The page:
The Story of Savoy



Savoy Dreams
















Lord Horror

Part III (1982—1998)—S a v o y   D r e a m s

Savoy Dreams, published in 1984—the year of Big Brother—was a watershed book. Looking both backwards and forwards it could easily have been titled Savoy Nightmares, but instead it signalled the end of our phase as book publishers and packagers and the beginning of what we came to label (to a panicky media) our Moral Ambiguity Phase.

After losing copyrights as publishers in our 1981 liquidation (ditto all our subsequent packaged titles), we vowed that future publications would belong firmly to Savoy founders David Britton and Michael Butterworth, as producers. All productions from 1984 onwards, with exceptions (we have continued to be Michael Moorcock's occasional publishers), are the creations and copyrights of ourselves.

In 1982 we began courting PJ Proby, set on getting his life story, but changed our minds when we realised that what he—and we—needed most in the dark night of all our souls, was a record deal. The first Savoy Records release, Tainted Love, appeared in 1985—the year we moved back to our Deansgate offices and changed our dilapidated 'Colorol' Aubrey Beardsley wallpaper to a fake Mucha (all we could find, our preferred wallpaper manufacturer having, like so many others, by now achieved the terminal 'condition of Muzak').

The multi-mediaisation of Savoy had its origins too in the genesis of Lord Horror—one motivation for which was Dave's first jail sentence. Dave was released from pre-riot Strangeways Prison at 08.45 on the 11th of June 1982, a stone lighter, having served 19 days of a 28-day sentence for publishing the Platt and Delany novels (The Gas and The Tides of Lust). In the hot summer, prisoners had been setting fires to their mattresses and slashing their wrists. With one wing on fire, banged-up three to a cell and trapped, they looked out of their windows and saw the prison Governor panicking with the wardens on the lawn, and thought they were going to be burned alive. We were in a fighting mood.

Lord Horror's first appearance, as vocalist, on our version of New Order's Blue Monday, was in 1986. The first Savoy Comics' releases, Lord Horror and Meng and Ecker, appeared in 1989. Lord Horror the novel, four years in the writing, was published at the end of the same year. This period also saw the 'other side' collapsing. James Anderton's Vice Squad—responsible for the raids on Savoy—were disbanded on serious corruption charges (drinking after hours, screwing prostitutes on bar-top tables, reselling seized porn back onto the market). In October 1991 Sir Allan Green, the Director of Public Prosecutions, whose offices played a key part in Dave's imprisonment, resigned in disgrace after being caught kerb-crawling (his wife later committed suicide). James Anderton's 1987 anti-gay 'Prophet of God' speech, of "gays swirling around in a cesspool of their own making", had prompted his daughter to come out as a lesbian (Anderton himself eventually resigned, under pressure, in 1991).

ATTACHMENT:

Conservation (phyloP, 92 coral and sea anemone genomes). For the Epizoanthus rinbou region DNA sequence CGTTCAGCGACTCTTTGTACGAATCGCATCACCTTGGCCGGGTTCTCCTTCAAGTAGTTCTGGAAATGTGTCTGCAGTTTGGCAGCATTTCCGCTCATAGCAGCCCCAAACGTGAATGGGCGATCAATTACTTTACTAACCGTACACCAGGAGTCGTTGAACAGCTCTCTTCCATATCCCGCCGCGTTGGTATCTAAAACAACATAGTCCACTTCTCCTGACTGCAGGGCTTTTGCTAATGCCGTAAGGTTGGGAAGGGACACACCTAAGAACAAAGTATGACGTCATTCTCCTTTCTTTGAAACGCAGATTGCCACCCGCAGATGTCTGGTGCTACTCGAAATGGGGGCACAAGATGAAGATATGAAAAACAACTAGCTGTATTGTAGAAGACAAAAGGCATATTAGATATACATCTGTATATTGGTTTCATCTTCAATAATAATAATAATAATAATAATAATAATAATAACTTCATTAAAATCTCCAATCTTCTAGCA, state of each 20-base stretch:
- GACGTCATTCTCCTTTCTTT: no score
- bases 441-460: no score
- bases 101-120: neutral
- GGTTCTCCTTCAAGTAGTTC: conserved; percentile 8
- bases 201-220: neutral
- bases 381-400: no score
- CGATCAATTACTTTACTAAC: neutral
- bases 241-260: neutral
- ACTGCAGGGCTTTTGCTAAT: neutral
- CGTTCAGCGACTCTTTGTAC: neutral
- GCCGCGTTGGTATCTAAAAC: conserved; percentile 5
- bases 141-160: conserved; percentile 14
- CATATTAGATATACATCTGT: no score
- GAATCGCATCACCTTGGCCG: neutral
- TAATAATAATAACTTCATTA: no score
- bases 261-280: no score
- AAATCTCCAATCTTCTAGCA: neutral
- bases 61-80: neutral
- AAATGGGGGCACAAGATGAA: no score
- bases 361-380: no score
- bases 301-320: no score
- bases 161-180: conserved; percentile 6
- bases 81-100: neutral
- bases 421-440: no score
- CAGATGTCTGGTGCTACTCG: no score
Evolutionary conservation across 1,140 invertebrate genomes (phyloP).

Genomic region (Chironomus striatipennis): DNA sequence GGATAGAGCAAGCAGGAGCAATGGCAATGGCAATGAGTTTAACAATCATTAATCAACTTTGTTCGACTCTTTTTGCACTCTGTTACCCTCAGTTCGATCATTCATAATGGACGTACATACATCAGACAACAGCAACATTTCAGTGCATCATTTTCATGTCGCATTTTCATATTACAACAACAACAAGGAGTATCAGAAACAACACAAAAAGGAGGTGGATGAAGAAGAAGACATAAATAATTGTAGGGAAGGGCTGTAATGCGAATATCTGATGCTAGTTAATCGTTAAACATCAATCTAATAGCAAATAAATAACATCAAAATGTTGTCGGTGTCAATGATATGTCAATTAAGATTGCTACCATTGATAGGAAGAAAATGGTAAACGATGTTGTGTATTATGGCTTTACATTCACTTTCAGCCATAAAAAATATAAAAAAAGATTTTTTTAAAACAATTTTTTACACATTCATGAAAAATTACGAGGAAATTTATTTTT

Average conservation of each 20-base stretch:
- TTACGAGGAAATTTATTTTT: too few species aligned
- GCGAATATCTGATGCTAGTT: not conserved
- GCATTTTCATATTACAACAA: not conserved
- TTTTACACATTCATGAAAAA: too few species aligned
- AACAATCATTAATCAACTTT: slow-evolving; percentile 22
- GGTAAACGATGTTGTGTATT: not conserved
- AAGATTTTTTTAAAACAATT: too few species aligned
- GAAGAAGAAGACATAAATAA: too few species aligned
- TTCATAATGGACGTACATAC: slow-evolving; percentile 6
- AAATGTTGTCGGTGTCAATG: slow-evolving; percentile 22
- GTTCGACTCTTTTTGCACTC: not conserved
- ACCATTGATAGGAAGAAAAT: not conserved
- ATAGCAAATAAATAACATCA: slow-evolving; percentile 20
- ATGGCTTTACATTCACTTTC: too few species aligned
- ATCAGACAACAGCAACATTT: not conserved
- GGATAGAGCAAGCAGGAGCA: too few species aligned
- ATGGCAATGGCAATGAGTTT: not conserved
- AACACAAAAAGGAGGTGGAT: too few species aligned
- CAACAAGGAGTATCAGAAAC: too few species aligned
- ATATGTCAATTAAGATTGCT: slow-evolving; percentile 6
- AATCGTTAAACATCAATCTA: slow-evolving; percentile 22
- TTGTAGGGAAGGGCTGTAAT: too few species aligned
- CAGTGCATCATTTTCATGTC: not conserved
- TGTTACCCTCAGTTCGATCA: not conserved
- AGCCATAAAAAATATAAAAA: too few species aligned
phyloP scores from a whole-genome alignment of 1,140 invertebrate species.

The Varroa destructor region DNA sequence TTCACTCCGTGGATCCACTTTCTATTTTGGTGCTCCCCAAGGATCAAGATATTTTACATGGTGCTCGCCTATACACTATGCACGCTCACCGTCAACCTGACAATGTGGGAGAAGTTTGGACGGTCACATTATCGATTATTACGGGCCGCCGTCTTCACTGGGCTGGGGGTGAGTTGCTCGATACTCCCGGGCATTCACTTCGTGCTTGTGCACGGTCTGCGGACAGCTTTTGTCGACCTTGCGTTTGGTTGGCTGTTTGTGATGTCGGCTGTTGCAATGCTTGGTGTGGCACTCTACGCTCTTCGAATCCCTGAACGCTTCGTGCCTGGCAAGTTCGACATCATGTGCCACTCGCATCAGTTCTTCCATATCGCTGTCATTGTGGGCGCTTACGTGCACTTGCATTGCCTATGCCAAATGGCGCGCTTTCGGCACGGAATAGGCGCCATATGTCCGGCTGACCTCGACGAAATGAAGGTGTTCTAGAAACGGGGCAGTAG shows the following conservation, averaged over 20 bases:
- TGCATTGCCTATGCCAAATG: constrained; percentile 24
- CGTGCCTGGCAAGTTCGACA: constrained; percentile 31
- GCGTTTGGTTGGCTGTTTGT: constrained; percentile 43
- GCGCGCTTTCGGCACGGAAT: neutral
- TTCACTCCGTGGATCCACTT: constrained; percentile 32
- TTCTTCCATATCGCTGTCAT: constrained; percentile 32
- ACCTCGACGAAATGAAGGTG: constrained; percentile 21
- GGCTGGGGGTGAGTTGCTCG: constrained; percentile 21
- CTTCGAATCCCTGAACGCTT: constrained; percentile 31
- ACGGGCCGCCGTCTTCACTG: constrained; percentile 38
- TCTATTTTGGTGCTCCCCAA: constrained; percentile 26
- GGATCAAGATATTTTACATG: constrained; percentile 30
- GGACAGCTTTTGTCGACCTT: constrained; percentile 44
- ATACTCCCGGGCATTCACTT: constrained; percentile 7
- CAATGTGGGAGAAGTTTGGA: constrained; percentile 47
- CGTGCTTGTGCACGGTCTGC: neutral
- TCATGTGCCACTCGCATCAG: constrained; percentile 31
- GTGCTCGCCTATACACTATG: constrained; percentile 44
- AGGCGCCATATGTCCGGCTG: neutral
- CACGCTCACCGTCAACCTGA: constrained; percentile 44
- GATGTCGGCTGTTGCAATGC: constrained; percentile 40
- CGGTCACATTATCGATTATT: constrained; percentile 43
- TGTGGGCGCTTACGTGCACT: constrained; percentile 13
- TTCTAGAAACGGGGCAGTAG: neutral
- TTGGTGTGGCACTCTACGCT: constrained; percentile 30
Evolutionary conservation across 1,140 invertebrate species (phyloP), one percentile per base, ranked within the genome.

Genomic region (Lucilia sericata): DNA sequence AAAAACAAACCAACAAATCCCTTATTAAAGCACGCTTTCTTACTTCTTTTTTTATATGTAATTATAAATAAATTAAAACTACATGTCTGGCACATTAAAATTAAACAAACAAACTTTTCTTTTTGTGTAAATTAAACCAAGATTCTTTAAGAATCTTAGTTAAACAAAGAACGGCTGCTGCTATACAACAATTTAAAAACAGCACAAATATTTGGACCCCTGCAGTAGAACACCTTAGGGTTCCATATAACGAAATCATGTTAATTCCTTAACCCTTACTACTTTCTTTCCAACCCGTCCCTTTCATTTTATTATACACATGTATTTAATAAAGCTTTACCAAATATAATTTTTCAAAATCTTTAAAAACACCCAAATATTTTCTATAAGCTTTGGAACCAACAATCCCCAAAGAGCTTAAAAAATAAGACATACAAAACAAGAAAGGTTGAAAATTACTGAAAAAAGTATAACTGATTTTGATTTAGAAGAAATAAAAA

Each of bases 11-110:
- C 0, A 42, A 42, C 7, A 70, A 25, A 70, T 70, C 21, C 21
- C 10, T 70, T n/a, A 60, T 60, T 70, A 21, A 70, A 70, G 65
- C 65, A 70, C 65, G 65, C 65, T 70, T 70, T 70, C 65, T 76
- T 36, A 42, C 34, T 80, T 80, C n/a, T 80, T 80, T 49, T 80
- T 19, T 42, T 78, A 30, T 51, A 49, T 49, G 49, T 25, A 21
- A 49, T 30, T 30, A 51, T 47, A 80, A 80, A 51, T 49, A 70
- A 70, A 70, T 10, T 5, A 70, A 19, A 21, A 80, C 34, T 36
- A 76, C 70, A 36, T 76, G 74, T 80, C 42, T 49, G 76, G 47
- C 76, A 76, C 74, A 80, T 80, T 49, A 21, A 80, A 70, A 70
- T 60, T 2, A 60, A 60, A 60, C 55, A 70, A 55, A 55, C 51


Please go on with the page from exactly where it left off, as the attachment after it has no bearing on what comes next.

Yet, without a trace of irony, the Manchester police continued raiding Savoy, starting with the seizure of Lord Horror several weeks after its publication in 1989 and continuing with a raid on our comics in 1991. (Police raids on Savoy were ongoing up to October 1997. More recent harassment has been from Customs officials, with the seizure of material being returned from the US in April 1999.)

For years, these cases were presided over by Stipendiary Magistrate Derrick Fairclough, who both issued the warrants to the police and insisted (for obscenity cases) on acting as judge, jury and executioner. Dave was jailed again in 1993, this time for four months. He served two. His one consolation was that rioting prisoners at Strangeways Prison had by now forced its closure and rebuilding, and conditions had improved. We sincerely hope our own publications, which we have always sent free to prisoners when they have ordered them, some of which form a record of Dave's first imprisonment inside Strangeways, played their part in bringing down the prison's old regime.

We continued our fight-back, and in 1992, helped by Article 19, the freedom group behind Salman Rushdie, and defended at the Appeal Courts by Geoffrey Robertson QC in the full glare of the national press, the charge on Lord Horror was overturned. But we lost the 'Battle of the Comics'. Our attempt in the High Court in London, July 1996, to get a jury trial to decide on the obscenity charges brought against 4,000 of our Lord Horror and Meng & Ecker titles, failed, and these have since been destroyed by the police; this is the first time this has happened in an obscenity ruling against comic books, all previous rulings having been given jury trials that have overturned whatever restrictive measures the authorities have tried to impose. This is how out of step these benighted islands are with the rest of the free world. One magistrate—Derrick Fairclough's successor in Manchester, Jane Hayward—decided what the rest of the country could read. The Law Lords backed her decision. Plus ça change...

For further articles exploring Savoy's past see the History section.

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